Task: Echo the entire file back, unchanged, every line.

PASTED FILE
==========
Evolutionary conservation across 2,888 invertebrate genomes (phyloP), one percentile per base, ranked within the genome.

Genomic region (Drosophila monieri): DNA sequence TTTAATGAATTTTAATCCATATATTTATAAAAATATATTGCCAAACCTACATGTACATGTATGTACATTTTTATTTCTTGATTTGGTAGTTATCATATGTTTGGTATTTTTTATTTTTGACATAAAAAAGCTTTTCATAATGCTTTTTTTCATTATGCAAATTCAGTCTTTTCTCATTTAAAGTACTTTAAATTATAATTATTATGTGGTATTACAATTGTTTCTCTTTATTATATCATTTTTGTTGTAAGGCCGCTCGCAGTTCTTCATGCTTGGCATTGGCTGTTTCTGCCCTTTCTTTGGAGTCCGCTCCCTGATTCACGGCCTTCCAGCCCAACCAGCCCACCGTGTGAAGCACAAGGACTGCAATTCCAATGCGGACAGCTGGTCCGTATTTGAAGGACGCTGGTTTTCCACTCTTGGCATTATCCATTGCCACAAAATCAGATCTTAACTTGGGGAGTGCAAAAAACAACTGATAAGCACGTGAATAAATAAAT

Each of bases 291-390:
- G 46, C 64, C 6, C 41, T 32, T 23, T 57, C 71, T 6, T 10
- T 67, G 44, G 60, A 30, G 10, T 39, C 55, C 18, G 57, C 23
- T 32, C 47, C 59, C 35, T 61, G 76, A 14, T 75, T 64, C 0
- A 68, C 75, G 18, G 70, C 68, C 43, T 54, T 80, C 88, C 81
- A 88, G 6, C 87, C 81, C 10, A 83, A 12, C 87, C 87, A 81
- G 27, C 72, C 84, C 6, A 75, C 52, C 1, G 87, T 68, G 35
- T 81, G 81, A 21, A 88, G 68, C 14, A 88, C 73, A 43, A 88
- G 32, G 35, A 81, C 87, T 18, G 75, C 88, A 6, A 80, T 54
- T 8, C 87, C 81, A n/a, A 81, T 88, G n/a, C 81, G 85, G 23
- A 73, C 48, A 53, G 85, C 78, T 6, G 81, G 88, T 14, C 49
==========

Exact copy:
Evolutionary conservation across 2,888 invertebrate genomes (phyloP), one percentile per base, ranked within the genome.

Genomic region (Drosophila monieri): DNA sequence TTTAATGAATTTTAATCCATATATTTATAAAAATATATTGCCAAACCTACATGTACATGTATGTACATTTTTATTTCTTGATTTGGTAGTTATCATATGTTTGGTATTTTTTATTTTTGACATAAAAAAGCTTTTCATAATGCTTTTTTTCATTATGCAAATTCAGTCTTTTCTCATTTAAAGTACTTTAAATTATAATTATTATGTGGTATTACAATTGTTTCTCTTTATTATATCATTTTTGTTGTAAGGCCGCTCGCAGTTCTTCATGCTTGGCATTGGCTGTTTCTGCCCTTTCTTTGGAGTCCGCTCCCTGATTCACGGCCTTCCAGCCCAACCAGCCCACCGTGTGAAGCACAAGGACTGCAATTCCAATGCGGACAGCTGGTCCGTATTTGAAGGACGCTGGTTTTCCACTCTTGGCATTATCCATTGCCACAAAATCAGATCTTAACTTGGGGAGTGCAAAAAACAACTGATAAGCACGTGAATAAATAAAT

Each of bases 291-390:
- G 46, C 64, C 6, C 41, T 32, T 23, T 57, C 71, T 6, T 10
- T 67, G 44, G 60, A 30, G 10, T 39, C 55, C 18, G 57, C 23
- T 32, C 47, C 59, C 35, T 61, G 76, A 14, T 75, T 64, C 0
- A 68, C 75, G 18, G 70, C 68, C 43, T 54, T 80, C 88, C 81
- A 88, G 6, C 87, C 81, C 10, A 83, A 12, C 87, C 87, A 81
- G 27, C 72, C 84, C 6, A 75, C 52, C 1, G 87, T 68, G 35
- T 81, G 81, A 21, A 88, G 68, C 14, A 88, C 73, A 43, A 88
- G 32, G 35, A 81, C 87, T 18, G 75, C 88, A 6, A 80, T 54
- T 8, C 87, C 81, A n/a, A 81, T 88, G n/a, C 81, G 85, G 23
- A 73, C 48, A 53, G 85, C 78, T 6, G 81, G 88, T 14, C 49